If you missed the first article, please read Pawn Shop Website SEO Tips: Part 1. In that article we discussed how to tackle some of the low-hanging fruit in pawn shop website optimization. This article covers some other aspects of search engine optimization that will keep you in good standing with Google, Bing and more.
If you’re feeling too overwhelmed to implement this SEO project at this moment, we have another place you can start. Read our post on how to optimize your PawnGuru profile. This will help you get the most out of your PawnGuru profile.
Ready to complete your SEO project? Continue reading for more tips!
When you optimize your webpages, linking them to one another will help search engines understand what your site is about. You’re essentially webbing your pages together on your site to show how they relate to one another. This helps search engines return your site in search results for the most relevant search queries.
How To: Link a phrase on your webpage that represents another. For instance, if your page about “Silver Pawn Shop in Amarillo Texas” mentions the phrase “low pawn interest rate in Amarillo” in its body text, link that phrase to a page on your site dedicated to explaining your low pawn interest rates.
When other websites link to your site, such as in directories or blogs, it can help your ranking in the following ways:
How To: Reach out to some sites that have some sort of connection to the pawn industry, or that would be interested in writing a story on pawn shops. You can offer yourself as a resource and you might be able to offer a quote that gets used in an article.
This not only will get your pawn shop name out there, but it also might result in a link to your website.
Search engines also use images to understand the content surrounding your image.
An image on your page should contain an optimized “alt text” attribute that contains the keyword phrase you’re targeting on that same page. Alt text is read by search engines and also appears if your image doesn’t render for some reason.
How To: Alt text can be changed in the code of your website. Some website platforms, such as WordPress, don’t require you to dig into the code. They allow you to edit an image’s alt text easily.
If you do find yourself up against code, here is where you would change the alt text and an example of what that might look like for a page on your site.
<img src=http://example.com/uploads/joes-silver-pawn-shop-storefront.jpg alt=”pawn shop that takes silver in Amarillo TX”>
An accurate image title, which is the file name (“joes-silver-pawn-shop-storefront” in the example above), will also help search engines understand your site. You typically need to set the image title name before uploading it.
Search engines want your pages to load quickly in order to provide the best user experience for searchers. If they don’t load quickly, your site visitor will likely get frustrated and leave. This impacts your ranking.
Not only does Google take into account your slow page speed, but it will also take into account how quickly someone leaves your site.
How To: There’s a Page Speed tool from Google that allows you to test your page speed. Check both your desktop and mobile page speed. Google is placing increased emphasis on mobile-friendliness.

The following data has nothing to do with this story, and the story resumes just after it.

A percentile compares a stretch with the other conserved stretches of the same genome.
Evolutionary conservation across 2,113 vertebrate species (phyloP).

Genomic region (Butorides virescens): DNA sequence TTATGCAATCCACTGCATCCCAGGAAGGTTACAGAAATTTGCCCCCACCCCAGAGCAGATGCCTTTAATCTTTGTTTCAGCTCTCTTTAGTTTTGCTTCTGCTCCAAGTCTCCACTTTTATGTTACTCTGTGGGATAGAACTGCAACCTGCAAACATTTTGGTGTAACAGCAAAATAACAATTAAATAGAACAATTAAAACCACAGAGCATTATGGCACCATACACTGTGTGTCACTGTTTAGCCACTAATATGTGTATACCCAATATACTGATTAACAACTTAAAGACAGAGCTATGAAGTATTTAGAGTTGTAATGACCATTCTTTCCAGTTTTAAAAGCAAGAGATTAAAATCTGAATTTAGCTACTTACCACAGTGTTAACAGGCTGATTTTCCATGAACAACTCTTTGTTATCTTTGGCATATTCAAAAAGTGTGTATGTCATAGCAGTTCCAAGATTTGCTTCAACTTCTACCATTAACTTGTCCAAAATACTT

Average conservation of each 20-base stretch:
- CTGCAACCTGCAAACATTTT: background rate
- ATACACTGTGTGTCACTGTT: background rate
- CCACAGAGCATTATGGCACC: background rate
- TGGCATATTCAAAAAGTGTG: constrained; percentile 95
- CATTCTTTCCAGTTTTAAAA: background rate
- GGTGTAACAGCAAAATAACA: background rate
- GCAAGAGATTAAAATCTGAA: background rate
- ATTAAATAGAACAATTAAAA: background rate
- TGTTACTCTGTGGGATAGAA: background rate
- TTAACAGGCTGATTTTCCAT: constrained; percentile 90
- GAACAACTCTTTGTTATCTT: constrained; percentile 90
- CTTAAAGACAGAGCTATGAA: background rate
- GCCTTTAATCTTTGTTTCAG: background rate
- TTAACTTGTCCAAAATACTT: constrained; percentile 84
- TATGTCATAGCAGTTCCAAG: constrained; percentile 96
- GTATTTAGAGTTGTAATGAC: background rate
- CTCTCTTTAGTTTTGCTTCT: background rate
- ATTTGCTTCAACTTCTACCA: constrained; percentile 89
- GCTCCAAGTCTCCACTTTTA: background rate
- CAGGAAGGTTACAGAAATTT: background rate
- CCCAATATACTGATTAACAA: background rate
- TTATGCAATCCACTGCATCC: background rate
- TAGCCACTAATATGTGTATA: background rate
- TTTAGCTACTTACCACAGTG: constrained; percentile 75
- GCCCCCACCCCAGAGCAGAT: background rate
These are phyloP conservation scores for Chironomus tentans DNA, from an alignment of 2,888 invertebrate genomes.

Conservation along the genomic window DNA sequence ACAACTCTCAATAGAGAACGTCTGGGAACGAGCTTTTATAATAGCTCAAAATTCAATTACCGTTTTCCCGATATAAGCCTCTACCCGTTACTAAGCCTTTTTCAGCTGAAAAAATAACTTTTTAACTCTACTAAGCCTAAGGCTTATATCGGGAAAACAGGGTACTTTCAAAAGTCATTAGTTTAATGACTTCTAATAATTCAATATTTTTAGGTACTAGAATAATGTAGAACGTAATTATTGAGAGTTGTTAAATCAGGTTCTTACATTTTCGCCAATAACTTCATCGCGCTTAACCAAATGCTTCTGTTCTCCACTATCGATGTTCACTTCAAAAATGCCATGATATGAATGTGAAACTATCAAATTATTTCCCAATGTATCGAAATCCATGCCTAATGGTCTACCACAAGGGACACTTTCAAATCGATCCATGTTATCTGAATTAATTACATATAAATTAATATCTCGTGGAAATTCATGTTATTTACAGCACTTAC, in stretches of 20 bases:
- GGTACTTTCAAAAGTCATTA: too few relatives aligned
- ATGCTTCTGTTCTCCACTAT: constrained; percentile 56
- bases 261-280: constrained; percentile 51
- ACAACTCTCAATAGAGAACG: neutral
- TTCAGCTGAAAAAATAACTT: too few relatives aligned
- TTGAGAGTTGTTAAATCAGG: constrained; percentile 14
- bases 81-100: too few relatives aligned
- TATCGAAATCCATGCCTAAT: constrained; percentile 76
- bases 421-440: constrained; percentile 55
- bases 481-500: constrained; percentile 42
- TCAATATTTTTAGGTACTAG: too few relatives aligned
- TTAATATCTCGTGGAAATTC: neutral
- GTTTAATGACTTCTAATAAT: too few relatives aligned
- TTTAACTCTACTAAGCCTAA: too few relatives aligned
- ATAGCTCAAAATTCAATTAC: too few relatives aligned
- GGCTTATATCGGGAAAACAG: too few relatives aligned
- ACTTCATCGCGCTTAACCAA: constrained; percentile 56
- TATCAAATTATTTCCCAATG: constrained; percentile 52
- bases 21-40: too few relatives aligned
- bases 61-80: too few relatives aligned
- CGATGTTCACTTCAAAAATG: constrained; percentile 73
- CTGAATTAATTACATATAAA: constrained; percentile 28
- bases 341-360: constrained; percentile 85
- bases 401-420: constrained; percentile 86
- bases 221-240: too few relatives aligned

If your page speed is anything but optimal, take a look at the report they give you on what is causing the problems. The most common culprit of slow page speed is large images. You can use image compression sites such as TinyJPG or TinyPNG to compress those images and re-upload them.
If your website isn’t adjusting its size automatically to fit a mobile device when viewed on a smartphone or tablet, you need to fix that. As mentioned before, search engines are placing even more emphasis on this nowadays with ~80% of searchers using mobile devices.
How To: You must either find a developer, website plugin or switch to a different content management system that allows this functionality.
A sitemap is a map of your content to help search engines crawl your site and check for updates periodically. Does your site have sitemap, and is it submitted to Google and Bing? If you’re not sure, that’s okay, a lot of people have no idea. If you use a platform such as WordPress or Squarespace, your sitemap has likely been created for you automatically.
How To: Our best suggestion is to find out what your website platform is, browse their help forums and contact their customer support to see if this is offered to you.
If the answer is no, ask if there is a plugin they can suggest, or consider hiring a developer to create and submit a sitemap for you.
Start a blog! This will help boost your ranking when used effectively.
How To: Read Why You Should Start a Blog on Your Pawn Shop’s Website.
Now that you’ve learned the basic pawn shop website SEO tips, you are set up for success in competing in the online space to possibly overtake your local competition for new customers. You just need to implement them!
As mentioned at the beginning of this post, if this seems like too large of a project to tackle right now given your time restraints, another effective step you can take to improve your pawn shop’s web presence is to optimize your PawnGuru profile.
This definitely isn’t as time-intensive, and it is very simple. You can do it all by yourself. Click the link above to learn how to do this.
If you have yet to create a PawnGuru profile for your pawn shop, do so today! This allows you to claim a place in the largest, most trafficked pawn shop directory on the web.
David Stiebel is one of the cofounders of PawnGuru. David was educated at MIT, where he studied Math. He subsequently worked at Bain as a data scientist before starting PawnGuru in 2015. He started PawnGuru to build a better tool for pawn shops and consumers to connect.More Articles